What Obamacare Means for Your Taxes

Some taxpayers owe more this year because of changes related to the health care law.

 The Internal Revenue Service Building is shown July 22, 2013 in Washington, DC.
National Journal
Sam Baker and Sophie Novack
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Sam Baker and Sophie Novack
April 14, 2014, 3:51 p.m.

Tax day is here — and some people will pay more this year be­cause of Obama­care.

The law’s biggest tax pro­vi­sion — bil­lions of dol­lars in tax cred­its to help people cov­er the cost of their premi­ums — is already in ef­fect, but doesn’t af­fect the taxes due on Tues­day. A hand­ful of smal­ler pro­vi­sions, mostly af­fect­ing wealthy house­holds, will show up for the first time in this year’s fil­ing.

Among this year’s changes: a 0.9 per­cent in­crease in Medi­care taxes and a 3.8 per­cent sur­tax on in­vest­ment in­come. Both are lim­ited to high-in­come tax­pay­ers, and both took ef­fect for the first time in the tax sea­son that just ended.

Most people won’t no­tice the ex­tra Medi­care tax be­cause it was auto­mat­ic­ally de­duc­ted from their paychecks, but some could face a tax bill they did not ex­pect, said Jack­ie Per­l­man, prin­cip­al tax re­search ana­lyst at the H&R Block Tax In­sti­tute.

The Af­ford­able Care Act also raises the bar for writ­ing off med­ic­al ex­penses. Pre­vi­ously, a tax de­duc­tion was avail­able if med­ic­al ex­penses reached 7.5 per­cent of your in­come. Obama­care moved the cutoff to 10 per­cent for tax­pay­ers young­er than 65.

You might also no­tice that your W-2 lists the value of your health care plan, if you get cov­er­age through your em­ploy­er. That’s an­oth­er Obama­care change. You don’t owe taxes on that amount — it’s in­cluded just to make people aware of how much health in­sur­ance ac­tu­ally costs.

“This year’s changes are re­l­at­ively tech­nic­al and have a nar­row reach,” said Bri­an Haile, seni­or vice pres­id­ent for health policy at Jack­son He­witt. “Next year is a whole dif­fer­ent kettle of fish.”

Next year’s fil­ing will be the first time the In­tern­al Rev­en­ue Ser­vice en­forces the law’s in­di­vidu­al man­date, which re­quires most tax­pay­ers to either buy in­sur­ance or pay a pen­alty. There are sev­er­al ex­emp­tions, in­clud­ing a waiver for people who can’t af­ford in­sur­ance.

Once the next fil­ing sea­son rolls around, most Amer­ic­ans will have to do one of three things: prove they had in­sur­ance; prove they qual­i­fied for an ex­emp­tion; or pay a pen­alty — $95 or 1 per­cent of their in­come, whichever is high­er.

People who re­ceived tax cred­its to cov­er part of their premi­ums will need to make sure the amount they re­ceived lines up with how much they should have got­ten based on their ac­tu­al in­come.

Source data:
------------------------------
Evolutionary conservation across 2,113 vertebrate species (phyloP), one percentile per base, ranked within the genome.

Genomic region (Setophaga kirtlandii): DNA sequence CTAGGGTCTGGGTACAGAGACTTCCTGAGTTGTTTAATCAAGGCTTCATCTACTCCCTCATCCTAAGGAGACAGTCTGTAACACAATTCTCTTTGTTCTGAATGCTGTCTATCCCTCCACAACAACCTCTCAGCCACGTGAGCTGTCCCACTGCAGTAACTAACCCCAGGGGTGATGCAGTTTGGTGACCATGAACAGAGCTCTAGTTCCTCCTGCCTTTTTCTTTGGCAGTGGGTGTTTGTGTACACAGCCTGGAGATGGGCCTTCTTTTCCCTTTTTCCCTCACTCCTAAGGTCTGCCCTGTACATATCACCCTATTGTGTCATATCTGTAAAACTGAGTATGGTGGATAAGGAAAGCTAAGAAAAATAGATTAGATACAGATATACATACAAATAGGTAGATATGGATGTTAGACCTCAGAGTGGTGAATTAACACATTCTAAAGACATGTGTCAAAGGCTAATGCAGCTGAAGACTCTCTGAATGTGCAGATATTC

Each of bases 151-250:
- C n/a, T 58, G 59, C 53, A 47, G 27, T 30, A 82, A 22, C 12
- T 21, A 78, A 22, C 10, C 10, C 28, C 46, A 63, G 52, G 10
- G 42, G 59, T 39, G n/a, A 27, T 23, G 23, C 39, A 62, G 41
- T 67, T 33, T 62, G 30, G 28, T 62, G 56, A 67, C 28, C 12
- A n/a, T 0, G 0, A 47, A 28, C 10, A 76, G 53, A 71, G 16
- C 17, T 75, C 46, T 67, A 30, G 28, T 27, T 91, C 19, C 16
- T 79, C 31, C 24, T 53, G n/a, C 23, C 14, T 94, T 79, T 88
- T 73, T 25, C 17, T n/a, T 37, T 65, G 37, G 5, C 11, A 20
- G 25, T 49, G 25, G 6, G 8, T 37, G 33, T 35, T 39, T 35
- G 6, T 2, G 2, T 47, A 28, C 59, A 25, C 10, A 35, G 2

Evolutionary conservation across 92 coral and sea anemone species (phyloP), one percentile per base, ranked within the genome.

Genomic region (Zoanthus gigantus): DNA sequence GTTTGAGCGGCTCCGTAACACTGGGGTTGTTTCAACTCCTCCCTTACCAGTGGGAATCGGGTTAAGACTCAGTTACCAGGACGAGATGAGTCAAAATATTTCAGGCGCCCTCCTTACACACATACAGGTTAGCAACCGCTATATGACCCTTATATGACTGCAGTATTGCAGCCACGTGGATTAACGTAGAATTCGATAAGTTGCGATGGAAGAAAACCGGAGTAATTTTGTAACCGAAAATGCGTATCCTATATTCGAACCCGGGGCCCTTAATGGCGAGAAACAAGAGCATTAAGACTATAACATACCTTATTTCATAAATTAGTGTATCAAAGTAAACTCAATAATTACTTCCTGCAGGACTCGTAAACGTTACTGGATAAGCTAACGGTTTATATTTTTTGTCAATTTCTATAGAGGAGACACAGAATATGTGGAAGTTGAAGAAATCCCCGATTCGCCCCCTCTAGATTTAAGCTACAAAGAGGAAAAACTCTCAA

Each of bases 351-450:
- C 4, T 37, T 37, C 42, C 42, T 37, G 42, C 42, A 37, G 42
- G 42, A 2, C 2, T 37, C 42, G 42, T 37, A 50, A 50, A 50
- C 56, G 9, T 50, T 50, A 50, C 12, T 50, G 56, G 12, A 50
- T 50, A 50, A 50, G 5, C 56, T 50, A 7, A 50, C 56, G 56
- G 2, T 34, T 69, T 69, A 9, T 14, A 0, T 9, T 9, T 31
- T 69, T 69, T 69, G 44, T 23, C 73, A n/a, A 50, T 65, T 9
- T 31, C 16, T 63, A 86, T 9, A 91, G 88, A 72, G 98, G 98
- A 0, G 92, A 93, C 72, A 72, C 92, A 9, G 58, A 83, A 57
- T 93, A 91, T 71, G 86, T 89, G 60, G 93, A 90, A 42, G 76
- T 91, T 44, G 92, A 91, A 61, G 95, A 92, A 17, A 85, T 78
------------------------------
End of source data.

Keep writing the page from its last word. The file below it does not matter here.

“Right now [the sub­sidy] is based on a fore­cast of their in­come; next year will be check­ing the fore­cast against real­ity,” said Mitchell Fox, dir­ect­or of product man­age­ment at Tur­bo­Tax. “That re­fund could go up or it could go down.”

Tax-pre­par­a­tion ser­vices are help­ing their cus­tom­ers fig­ure out where they stand and what their op­tions are, but there’s a wrinkle: The next open-en­roll­ment win­dow ends in Feb­ru­ary, well be­fore most people file their taxes.

Un­in­sured people who file their taxes on the later end might not real­ize they owe a pen­alty un­til after the en­roll­ment dead­line — too late to sign up for cov­er­age next year.

This is a con­cern par­tic­u­larly for low-in­come in­di­vidu­als who may need their tax re­funds to af­ford in­sur­ance at all, Haile said.

“The im­port­ant thing is to make sure you’re selling in­sur­ance when people have money to buy it,” he said. “For a lot of un­in­sured in­di­vidu­als, that’s only after they’ve got­ten back their tax re­fund.”

For many un­in­sured in­di­vidu­als, the re­fund is quite sub­stan­tial — $3,000 on av­er­age, ac­cord­ing to Haile. If those con­sumers don’t file early enough or if tax sea­son is delayed — as it was this year be­cause of the gov­ern­ment shut­down — they may be out of luck, both in get­ting in­sur­ance cov­er­age and avoid­ing the tax pen­alty.

H&R Block runs a free health care check with all of its re­turns, help­ing un­in­sured cus­tom­ers see their cov­er­age op­tions and de­term­ine how big a pen­alty they might owe.

“The im­port­ant thing for con­sumers at this point is, be care­ful of ru­mors and be care­ful of mis­in­form­a­tion.”¦ If something sounds pre­pos­ter­ous to you, maybe it is. ‘The IRS is go­ing to come in and seize all your as­sets if you don’t have in­sur­ance’ — that’s not true,” Per­l­man said.

Oth­er com­pan­ies have in­ves­ted in help­ing con­sumers sort through the health law’s im­pact as well. Jack­son He­witt has put a sig­ni­fic­ant amount of its ad­vert­ising budget to­ward ACA out­reach and in­form­a­tion. Tur­bo­Tax has set up a site spe­cific­ally for health-re­lated con­cerns, along with a sup­port tool to an­swer spe­cif­ic ques­tions. The on­line guide has reached 5.3 mil­lion in­di­vidu­als, 1 mil­lion of whom were un­in­sured, the com­pany says.

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